are some pictures from the show.
She was a last minute addition
on about 13 December. She has
a great personality and she performed
like she had been doing these
shows for years. She was a perfect
fit and we were so lucky to have
her and the others perform for
told jokes, played the part of
teasing the guys... Which she
did well. Pretty much a host for
all the acts and a good side-kick
to Al Franken. Overall sharing
her stories of her trip and how
it changed her outlook on life
to a degree. Visiting troops in
the hospital will affect any human
is looking forward to the first
Monk novel, Mr. Monk Goes
to the Firehouse, which is
told from Natalie's viewpoint.
"Whenever you are done with
your copies we could use some
over in the desert or ask the
book companies to ship some over
to us. Thanks!"
you'd like to send a Monk novel
to someone in the military overseas,
drop me an email.
Click on photos
celebrities for shutting out troops
By Marilyn Beck
and Stacy Jenel Smith
Article Launched: 02/24/2006 12:00 AM
L.A. Daily News
"Monk" actress Traylor Howard
takes the entertainment community to
task for not stepping up in larger numbers
to support our troops in Iraq.
"I think it's such a shame Hollywood
people won't go over there," says
Howard, who traveled to Iraq, Kuwait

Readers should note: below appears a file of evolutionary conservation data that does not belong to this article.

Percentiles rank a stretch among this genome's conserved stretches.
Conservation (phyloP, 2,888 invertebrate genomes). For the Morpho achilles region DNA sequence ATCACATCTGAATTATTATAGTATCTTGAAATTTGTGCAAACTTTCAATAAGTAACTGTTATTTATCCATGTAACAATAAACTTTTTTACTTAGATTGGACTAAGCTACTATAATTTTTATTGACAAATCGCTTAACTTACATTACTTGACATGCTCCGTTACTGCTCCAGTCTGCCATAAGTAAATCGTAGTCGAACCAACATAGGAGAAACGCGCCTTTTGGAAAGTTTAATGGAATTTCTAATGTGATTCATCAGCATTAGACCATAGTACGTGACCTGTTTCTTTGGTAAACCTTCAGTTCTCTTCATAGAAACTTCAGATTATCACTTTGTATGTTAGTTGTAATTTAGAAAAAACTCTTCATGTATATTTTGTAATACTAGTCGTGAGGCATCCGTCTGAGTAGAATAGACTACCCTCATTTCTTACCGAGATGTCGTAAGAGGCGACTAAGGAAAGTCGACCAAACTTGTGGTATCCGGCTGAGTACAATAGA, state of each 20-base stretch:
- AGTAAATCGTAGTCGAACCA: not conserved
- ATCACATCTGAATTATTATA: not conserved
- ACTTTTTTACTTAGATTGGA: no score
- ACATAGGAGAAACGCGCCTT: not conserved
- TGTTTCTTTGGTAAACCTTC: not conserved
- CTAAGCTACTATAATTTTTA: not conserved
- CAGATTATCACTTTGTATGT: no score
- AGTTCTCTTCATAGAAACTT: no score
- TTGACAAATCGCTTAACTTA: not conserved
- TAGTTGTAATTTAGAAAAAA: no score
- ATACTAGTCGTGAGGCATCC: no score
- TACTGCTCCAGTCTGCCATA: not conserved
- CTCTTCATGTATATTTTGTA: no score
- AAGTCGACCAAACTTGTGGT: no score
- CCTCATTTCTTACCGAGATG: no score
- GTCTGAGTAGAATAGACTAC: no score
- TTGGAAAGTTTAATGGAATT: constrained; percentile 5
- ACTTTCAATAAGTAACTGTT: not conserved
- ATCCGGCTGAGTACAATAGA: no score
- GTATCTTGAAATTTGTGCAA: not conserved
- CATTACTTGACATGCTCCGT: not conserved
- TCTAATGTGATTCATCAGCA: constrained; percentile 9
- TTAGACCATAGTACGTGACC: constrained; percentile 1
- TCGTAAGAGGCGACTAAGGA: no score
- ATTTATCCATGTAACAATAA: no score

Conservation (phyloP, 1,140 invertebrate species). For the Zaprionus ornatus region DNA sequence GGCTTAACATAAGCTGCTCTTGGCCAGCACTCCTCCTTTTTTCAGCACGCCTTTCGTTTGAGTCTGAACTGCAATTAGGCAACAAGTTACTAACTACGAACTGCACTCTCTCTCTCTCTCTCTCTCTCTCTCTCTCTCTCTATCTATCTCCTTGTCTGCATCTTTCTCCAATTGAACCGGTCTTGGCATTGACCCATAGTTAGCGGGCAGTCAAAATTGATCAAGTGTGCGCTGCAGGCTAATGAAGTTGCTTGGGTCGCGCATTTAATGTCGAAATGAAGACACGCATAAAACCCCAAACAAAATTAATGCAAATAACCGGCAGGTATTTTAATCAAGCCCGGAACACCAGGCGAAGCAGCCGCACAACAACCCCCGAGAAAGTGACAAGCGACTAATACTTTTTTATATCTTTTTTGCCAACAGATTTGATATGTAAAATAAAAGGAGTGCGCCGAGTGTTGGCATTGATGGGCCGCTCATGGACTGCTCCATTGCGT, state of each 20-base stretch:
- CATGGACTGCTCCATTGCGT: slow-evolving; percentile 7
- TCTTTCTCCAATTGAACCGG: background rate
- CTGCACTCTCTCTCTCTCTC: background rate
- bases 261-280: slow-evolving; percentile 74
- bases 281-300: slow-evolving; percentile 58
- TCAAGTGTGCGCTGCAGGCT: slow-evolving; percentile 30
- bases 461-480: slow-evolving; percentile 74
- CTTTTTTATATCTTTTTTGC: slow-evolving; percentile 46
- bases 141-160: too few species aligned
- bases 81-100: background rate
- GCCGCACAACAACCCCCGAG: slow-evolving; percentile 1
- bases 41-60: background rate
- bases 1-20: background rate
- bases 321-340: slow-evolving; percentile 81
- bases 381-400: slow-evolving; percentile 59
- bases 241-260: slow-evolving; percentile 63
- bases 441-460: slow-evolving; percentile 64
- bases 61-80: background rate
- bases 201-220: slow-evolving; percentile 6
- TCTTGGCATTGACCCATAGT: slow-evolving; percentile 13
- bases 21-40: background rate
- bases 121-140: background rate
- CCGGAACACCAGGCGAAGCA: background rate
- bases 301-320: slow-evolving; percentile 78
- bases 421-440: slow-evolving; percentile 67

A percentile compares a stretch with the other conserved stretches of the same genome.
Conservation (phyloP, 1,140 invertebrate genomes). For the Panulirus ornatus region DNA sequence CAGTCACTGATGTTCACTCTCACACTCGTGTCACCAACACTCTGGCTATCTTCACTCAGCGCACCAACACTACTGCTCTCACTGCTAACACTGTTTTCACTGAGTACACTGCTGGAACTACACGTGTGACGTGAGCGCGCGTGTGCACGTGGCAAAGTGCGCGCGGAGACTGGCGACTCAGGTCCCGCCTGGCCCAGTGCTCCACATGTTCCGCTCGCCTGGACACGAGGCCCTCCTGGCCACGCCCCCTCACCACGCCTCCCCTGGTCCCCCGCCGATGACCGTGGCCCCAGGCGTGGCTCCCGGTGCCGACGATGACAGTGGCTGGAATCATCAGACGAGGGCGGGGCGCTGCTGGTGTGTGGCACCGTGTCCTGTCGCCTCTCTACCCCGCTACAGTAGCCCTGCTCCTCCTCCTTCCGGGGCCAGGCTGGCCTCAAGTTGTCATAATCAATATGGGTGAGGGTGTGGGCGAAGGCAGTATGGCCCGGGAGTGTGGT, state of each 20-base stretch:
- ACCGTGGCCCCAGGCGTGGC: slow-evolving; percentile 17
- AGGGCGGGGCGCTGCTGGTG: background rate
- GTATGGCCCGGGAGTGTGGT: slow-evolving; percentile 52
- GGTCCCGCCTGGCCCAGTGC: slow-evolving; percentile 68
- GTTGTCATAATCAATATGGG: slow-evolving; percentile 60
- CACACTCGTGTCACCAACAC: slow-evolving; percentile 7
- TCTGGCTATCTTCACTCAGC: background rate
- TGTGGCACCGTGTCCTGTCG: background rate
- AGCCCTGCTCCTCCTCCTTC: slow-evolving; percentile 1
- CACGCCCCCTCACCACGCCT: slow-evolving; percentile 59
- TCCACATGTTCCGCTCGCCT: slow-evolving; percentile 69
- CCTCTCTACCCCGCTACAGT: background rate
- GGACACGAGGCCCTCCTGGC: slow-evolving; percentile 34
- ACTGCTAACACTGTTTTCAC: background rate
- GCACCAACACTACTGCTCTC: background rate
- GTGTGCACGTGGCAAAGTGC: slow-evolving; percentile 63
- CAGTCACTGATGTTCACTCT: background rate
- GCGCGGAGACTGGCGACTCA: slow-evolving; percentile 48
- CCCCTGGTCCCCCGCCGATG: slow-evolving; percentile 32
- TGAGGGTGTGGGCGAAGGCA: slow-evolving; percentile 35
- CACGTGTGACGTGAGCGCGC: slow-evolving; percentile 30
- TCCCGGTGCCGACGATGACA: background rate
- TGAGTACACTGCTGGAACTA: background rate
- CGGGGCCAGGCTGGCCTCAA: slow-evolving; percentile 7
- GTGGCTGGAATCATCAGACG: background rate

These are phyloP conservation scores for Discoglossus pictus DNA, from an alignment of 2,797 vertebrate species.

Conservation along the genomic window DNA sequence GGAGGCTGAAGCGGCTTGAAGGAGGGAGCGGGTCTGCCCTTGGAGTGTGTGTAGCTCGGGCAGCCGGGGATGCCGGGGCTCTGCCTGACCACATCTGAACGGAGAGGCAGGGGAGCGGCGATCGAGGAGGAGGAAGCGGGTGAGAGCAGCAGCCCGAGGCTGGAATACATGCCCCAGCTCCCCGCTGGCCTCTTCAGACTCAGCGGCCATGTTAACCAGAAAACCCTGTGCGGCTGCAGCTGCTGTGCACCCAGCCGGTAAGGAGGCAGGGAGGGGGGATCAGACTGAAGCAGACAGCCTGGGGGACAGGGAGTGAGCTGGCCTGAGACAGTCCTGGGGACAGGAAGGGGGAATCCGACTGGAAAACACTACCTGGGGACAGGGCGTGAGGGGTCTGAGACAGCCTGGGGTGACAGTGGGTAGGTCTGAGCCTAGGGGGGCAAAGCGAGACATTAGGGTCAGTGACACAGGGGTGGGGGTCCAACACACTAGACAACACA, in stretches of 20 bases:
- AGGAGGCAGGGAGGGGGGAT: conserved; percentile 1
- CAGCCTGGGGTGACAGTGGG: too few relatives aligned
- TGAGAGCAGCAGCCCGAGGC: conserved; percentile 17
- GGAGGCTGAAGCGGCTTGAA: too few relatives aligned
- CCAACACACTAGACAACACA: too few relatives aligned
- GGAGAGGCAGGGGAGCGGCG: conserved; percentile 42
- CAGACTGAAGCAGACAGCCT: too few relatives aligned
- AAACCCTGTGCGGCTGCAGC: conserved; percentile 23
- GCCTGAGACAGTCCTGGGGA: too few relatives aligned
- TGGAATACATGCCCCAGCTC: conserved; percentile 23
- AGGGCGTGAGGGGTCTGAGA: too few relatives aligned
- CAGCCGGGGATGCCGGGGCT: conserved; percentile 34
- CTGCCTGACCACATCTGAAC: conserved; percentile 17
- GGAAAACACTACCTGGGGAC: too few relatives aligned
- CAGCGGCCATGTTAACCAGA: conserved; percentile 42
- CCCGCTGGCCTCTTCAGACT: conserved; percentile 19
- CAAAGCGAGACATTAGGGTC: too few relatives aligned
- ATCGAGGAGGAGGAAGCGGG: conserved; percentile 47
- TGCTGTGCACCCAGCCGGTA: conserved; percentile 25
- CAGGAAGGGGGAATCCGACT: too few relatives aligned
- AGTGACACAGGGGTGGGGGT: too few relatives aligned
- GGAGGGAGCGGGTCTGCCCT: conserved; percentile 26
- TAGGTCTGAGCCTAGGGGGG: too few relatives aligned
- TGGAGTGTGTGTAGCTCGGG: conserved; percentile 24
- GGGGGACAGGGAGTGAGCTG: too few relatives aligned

and Afghanistan in December with Al
Franken and a USO troupe. "They're
risking their lives, haven't seen their
wives, husbands and families ... They
need people to come, and they deserve
that. I'm not brave, and I'm the most
nonpolitical, nonwar person, but I felt
there was no reason not to go. And it
doesn't matter what your political viewpoints
are - Al is very left - you're just
supporting the soldiers."
She says the trip was "the most
fulfilling thing I've ever done in my
life. I was so impressed with those
soldiers, and they were so appreciative.
One sergeant major who'd served about
30 years and was getting ready to retire
said at one show, 'It's worth being
here for 22 months just for tonight.'
And when the r&b singer Rachel pulled
this young soldier up on stage to dance
with her in Afghanistan, he turned out
to be this wonderful dancer. When tears
started coming down his face just from
being able to express himself in that
way, I was just like, 'Take my blood,
take whatever you need ... You just
want to hug and kiss every single one
Howard admits the whole experience "was
surreal. We stayed at Saddam Hussein's
palace, which has been turned into a
headquarters, for three days. We were
wearing helmets and bulletproof vests
the whole time, flying in Black Hawks
with the doors open... And we went to
hospitals and saw horrible things. Normally
I don't have the stomach for that, but
all the people are just so happy you're
there, actually giving them hope."
She adds, "I never felt unsafe.
You're on military bases the whole time,
and they're very protective and look
out for you. I'd go back tomorrow."